Leaving Service is an important part of military life, both for the Service person and their family. It can be a difficult period of adjustment, but there is a wealth of support available. The Armed Forces Families Federations have answered some of the most commonly asked questions around transition, and you can find further support from a range of organisations at the bottom of the page.
What is meant by ‘transition’?
In this context, ‘transition’ is the process Service leavers and their families go through in preparation for leaving the Armed Forces. Ideally, this preparation will be happening throughout your time as a military family.
Why is it important to think about transition now?
With all the uncertainty of Service life, transition is the only certainty – one day your Service person will leave the Armed Forces. Research shows that the earlier a family plans for their future, the less stressful transition is likely to be. It’s never too early.
While you know your Service person will leave the Armed Forces one day, they might end up leaving sooner than you think, perhaps due to medical discharge. If you have started to think about life after the military and make provision for it, unexpected doesn’t have to mean unplanned.
How is ‘transition’ different to ‘resettlement’?
Service leavers are entitled to various forms of support during their ‘resettlement’, which is a finite period of time leading up to and soon after their final date of Service. It focuses on employment for the Service leaver and is led by the Career Transition Partnership (CTP).
Your Service leaver can speak to their chain of command or Resettlement Officer (mostly based at Education Centres) at any time to find out more about resettlement entitlement.
The only mandatory element of resettlement for a Service leaver is the Resettlement Advisory Brief (RAB), which is usually delivered by a Resettlement Officer. The RAB is a comprehensive guide to what a Service leaver needs to consider once they have decided to leave the Armed Forces. Without attending a RAB, a service leaver cannot access the Career Transition Partnership, so it’s a vital first step in getting the support they’re entitled to.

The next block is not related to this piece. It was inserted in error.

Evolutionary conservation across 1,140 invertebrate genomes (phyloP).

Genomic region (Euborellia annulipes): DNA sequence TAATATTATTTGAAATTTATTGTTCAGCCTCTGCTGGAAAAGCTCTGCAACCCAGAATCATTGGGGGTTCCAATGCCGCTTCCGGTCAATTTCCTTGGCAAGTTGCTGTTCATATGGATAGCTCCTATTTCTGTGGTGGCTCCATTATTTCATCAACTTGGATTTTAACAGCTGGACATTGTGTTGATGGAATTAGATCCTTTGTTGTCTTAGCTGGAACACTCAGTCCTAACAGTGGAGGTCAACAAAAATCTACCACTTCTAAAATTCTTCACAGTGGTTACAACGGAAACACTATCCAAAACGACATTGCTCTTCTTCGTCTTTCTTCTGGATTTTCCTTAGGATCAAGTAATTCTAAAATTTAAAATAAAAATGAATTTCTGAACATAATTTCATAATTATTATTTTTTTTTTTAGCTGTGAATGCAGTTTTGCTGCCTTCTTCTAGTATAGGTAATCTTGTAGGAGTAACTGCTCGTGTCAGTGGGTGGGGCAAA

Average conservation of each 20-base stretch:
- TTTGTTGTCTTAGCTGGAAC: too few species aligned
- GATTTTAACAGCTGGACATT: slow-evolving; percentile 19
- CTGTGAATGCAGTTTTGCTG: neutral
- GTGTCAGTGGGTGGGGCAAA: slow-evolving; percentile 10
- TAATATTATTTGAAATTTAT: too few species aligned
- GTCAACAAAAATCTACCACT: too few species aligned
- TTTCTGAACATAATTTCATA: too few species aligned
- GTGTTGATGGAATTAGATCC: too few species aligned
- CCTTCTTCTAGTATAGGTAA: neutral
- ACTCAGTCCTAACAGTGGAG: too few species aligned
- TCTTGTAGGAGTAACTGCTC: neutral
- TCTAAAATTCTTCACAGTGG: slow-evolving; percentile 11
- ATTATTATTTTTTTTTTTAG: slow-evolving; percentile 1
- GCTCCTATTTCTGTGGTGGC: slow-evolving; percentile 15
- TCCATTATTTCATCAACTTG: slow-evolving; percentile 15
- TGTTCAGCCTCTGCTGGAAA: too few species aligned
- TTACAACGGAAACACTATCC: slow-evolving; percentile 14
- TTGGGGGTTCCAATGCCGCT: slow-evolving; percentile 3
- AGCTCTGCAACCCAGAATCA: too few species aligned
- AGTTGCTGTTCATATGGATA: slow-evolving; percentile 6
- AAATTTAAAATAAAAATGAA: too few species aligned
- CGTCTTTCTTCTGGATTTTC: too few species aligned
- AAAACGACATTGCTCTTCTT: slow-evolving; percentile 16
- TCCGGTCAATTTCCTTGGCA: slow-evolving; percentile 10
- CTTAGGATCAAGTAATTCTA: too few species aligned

What do I need to consider for my family’s transition?
There’s a lot to consider when planning for life after the Armed Forces. It is not a linear process and each family will have different priorities. Research shows that involving family members in transition can only be a good thing. Most families will need to think about:
- Where will we live?
- Where will our children go to school?
- Where will we work?
- How do I register with a new doctor or dentist?
- How will I make friends and build a support network outside of the Armed Forces community?
- What support will my Service person get when they leave?
Service personnel are entitled to a raft of information, guidance and support through the Armed Forces, including the Resettlement Advisory Brief and access to the Career Transition Partnership (CTP).
Exactly what they are entitled to will vary depending on factors like how long they have served. A Service leaver’s chain of command and Resettlement officers will be able to signpost them to the right information and guide them through the process.
The Families Federation websites provide a wealth of information on specific issues, such as housing, education and childcare, employment and training, health, and advice for Foreign & Commonwealth Service personnel. Links to the Family Federation websites for each branch of the Armed Forces can be found at the bottom of this page.